Biogeographic drivers of community assembly on oceanic islands: the importance of archipelago struct
Journal of Biogeography Aguilée R, Pellerin F, Soubeyrand M, Choin J and Thébaud C
Aim: Accounting for geo-environmental dynamics is crucial to understand commu-nity assembly across islands. Whittaker et al. (J Biogeogr, 35:977–994, 2008)’s General Dynamic Model (GDM) aims towards this goal. Yet, it does not explicitly consider that most islands belong to archipelagos. We examined how island biodiversity dynamics are influenced by the interaction of eco-evolutionary processes acting at the archi-pelago level with each island's geo-environmental dynamics.
Location: Hypothetical archipelagos.
Taxon: Any.Methods: We used an individual- based model, ecologically neutral within the archi-pelago. Several islands emerge in succession with a typical volcanic ontogeny. We considered both mainland and inter-island dispersal. Geographically isolated lineages diverged over time, possibly speciating.
Results: We found diversity to be at dynamic equilibrium. In an archipelago, islands hosted more diversity and more endemic species, at both island and archipelago levels, than an equivalently-sized single isolated island. This was due to an ‘archipelago effect’: inter- island dispersal increased within-island diversity through species occurrence on multiple islands; species may undergo anagenetic changes on the colonised islands, eventually speciating, thereby increasing archipelago diversity. Biodiversity dynam-ics of different islands may differ even on islands with identical geo-environmental dynamics because the archipelago effect varied over time and affected each island differently (‘history effect’). By accounting for these effects, we predicted detectable deviations from the GDM predictions, which are largest for remote archipelagos, with islands located close together and with an intermediate time of island emergence. In linear stepping-stone archipelagos, we predicted higher diversity on centrally located islands.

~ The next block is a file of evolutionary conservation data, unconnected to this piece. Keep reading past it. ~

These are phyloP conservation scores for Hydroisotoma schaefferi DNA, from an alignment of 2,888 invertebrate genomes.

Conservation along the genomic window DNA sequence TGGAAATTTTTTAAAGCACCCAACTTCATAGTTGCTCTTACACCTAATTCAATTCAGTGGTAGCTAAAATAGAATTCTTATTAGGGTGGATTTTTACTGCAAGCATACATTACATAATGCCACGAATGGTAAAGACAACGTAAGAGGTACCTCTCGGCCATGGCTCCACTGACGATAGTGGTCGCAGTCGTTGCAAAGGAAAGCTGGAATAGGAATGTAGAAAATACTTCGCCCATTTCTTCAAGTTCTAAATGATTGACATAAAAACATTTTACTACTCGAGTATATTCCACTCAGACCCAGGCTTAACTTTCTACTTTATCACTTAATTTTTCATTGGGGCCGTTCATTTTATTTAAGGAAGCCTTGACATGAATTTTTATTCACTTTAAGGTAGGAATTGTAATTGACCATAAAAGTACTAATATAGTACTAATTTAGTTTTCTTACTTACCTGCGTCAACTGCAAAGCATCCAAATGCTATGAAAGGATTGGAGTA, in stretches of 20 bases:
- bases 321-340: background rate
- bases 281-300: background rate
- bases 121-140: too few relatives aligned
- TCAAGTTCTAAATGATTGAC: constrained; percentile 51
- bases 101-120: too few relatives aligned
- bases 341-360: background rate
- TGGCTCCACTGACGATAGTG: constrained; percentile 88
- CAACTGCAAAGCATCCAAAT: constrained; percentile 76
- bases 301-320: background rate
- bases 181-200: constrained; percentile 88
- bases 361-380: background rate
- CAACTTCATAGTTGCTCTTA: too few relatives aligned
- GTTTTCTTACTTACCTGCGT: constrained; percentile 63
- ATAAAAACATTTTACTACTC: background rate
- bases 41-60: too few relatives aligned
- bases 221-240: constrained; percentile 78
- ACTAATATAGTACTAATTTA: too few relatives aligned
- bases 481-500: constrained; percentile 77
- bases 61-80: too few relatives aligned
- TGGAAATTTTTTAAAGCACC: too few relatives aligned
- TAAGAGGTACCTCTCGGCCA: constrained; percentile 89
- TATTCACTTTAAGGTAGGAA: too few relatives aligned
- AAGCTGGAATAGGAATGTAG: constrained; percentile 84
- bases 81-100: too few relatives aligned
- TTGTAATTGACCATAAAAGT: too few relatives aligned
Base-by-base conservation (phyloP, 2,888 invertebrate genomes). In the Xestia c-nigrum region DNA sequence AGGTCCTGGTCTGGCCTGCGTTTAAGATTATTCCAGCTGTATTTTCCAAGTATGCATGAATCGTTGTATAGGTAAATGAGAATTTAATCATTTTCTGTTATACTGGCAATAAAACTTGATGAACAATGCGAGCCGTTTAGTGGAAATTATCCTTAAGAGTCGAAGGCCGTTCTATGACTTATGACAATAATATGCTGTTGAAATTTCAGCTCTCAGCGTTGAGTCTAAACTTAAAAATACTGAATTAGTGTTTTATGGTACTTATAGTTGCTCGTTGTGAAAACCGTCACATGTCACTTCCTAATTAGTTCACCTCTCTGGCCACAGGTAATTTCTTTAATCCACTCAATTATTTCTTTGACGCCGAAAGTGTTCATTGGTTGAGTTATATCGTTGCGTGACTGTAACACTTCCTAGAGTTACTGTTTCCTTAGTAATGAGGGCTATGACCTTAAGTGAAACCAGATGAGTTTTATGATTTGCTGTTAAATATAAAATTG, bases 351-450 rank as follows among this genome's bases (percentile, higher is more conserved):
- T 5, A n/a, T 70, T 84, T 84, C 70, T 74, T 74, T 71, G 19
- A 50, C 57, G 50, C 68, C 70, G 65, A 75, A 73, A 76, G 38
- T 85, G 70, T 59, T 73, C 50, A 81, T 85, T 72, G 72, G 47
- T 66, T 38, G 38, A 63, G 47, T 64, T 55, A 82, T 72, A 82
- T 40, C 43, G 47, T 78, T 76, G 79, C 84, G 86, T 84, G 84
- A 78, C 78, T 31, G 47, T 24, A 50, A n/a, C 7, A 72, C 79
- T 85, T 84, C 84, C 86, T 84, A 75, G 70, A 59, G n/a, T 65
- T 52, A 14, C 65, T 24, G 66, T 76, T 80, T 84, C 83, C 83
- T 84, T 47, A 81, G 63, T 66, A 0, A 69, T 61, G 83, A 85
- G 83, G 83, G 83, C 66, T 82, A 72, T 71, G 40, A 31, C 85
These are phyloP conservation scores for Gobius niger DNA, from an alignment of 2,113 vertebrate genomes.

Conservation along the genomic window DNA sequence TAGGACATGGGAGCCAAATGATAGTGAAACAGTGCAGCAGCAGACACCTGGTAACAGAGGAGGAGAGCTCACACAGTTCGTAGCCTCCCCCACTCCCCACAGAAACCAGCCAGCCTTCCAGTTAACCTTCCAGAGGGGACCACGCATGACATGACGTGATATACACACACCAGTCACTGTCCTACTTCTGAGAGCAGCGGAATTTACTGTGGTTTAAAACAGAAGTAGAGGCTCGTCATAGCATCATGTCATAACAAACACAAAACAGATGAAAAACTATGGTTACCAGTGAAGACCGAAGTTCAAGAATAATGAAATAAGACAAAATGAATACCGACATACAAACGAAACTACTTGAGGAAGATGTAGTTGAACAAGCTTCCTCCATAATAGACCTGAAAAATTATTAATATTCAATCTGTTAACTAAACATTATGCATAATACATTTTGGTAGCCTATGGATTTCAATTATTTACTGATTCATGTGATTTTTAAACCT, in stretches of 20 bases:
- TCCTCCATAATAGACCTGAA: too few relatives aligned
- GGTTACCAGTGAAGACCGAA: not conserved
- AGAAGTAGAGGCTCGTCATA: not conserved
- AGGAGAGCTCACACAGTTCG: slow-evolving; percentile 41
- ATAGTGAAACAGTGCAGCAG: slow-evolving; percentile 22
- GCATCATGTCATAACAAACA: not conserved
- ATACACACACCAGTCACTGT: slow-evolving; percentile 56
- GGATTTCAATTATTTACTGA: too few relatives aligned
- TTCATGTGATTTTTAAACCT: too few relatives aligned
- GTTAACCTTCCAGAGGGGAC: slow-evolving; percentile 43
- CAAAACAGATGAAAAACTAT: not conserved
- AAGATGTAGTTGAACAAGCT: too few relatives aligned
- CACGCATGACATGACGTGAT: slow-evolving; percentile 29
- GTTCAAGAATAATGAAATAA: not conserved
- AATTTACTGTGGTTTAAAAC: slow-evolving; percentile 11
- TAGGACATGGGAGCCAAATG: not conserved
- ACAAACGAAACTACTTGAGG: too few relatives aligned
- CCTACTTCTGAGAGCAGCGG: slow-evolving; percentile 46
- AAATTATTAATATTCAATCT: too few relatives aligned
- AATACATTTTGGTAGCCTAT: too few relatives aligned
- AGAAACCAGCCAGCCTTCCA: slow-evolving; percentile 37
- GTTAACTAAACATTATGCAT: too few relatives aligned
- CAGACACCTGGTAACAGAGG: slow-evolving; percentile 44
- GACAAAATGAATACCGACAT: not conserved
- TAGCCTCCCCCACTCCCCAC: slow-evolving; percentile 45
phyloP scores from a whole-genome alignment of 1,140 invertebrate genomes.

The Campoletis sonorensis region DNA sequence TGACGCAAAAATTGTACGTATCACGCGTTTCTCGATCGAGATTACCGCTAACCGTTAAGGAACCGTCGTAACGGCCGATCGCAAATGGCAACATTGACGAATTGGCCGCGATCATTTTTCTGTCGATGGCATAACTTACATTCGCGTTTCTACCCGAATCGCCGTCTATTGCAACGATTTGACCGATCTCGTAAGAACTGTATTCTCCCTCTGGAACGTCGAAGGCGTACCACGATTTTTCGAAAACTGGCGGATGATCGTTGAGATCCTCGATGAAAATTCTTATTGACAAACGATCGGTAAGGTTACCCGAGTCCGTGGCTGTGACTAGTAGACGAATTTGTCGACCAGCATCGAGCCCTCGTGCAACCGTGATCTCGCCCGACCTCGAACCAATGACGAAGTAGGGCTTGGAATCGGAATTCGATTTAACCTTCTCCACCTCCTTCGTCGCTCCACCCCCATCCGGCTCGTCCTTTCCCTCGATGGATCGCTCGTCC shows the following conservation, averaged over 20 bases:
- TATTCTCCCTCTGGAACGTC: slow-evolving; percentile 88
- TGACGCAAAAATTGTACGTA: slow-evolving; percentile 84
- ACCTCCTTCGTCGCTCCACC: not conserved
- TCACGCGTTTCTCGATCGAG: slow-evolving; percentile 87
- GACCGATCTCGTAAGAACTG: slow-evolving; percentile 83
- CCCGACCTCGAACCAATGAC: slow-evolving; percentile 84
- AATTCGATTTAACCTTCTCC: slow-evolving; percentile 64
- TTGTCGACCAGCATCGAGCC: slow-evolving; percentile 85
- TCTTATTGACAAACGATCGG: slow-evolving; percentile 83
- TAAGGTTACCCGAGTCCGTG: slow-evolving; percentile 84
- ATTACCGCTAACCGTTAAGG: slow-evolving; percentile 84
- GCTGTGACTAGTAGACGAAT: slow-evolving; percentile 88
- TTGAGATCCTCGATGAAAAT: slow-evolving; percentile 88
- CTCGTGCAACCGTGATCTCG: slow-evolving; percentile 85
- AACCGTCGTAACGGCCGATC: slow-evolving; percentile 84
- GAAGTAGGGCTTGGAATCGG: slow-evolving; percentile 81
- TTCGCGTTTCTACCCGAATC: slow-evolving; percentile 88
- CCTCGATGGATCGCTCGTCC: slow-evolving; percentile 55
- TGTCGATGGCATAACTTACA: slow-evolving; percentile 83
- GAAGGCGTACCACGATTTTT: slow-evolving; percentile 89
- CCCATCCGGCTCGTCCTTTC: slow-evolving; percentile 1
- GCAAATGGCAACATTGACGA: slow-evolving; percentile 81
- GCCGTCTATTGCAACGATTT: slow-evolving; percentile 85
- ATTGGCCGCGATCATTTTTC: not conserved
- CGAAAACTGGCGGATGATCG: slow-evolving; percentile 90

Main conclusions: Our results demonstrate that analyses of insular biodiversity data would greatly benefit from explicitly accounting for both archipelago and his-tory effects. We suggest incorporating variables characterising the spatio-temporal
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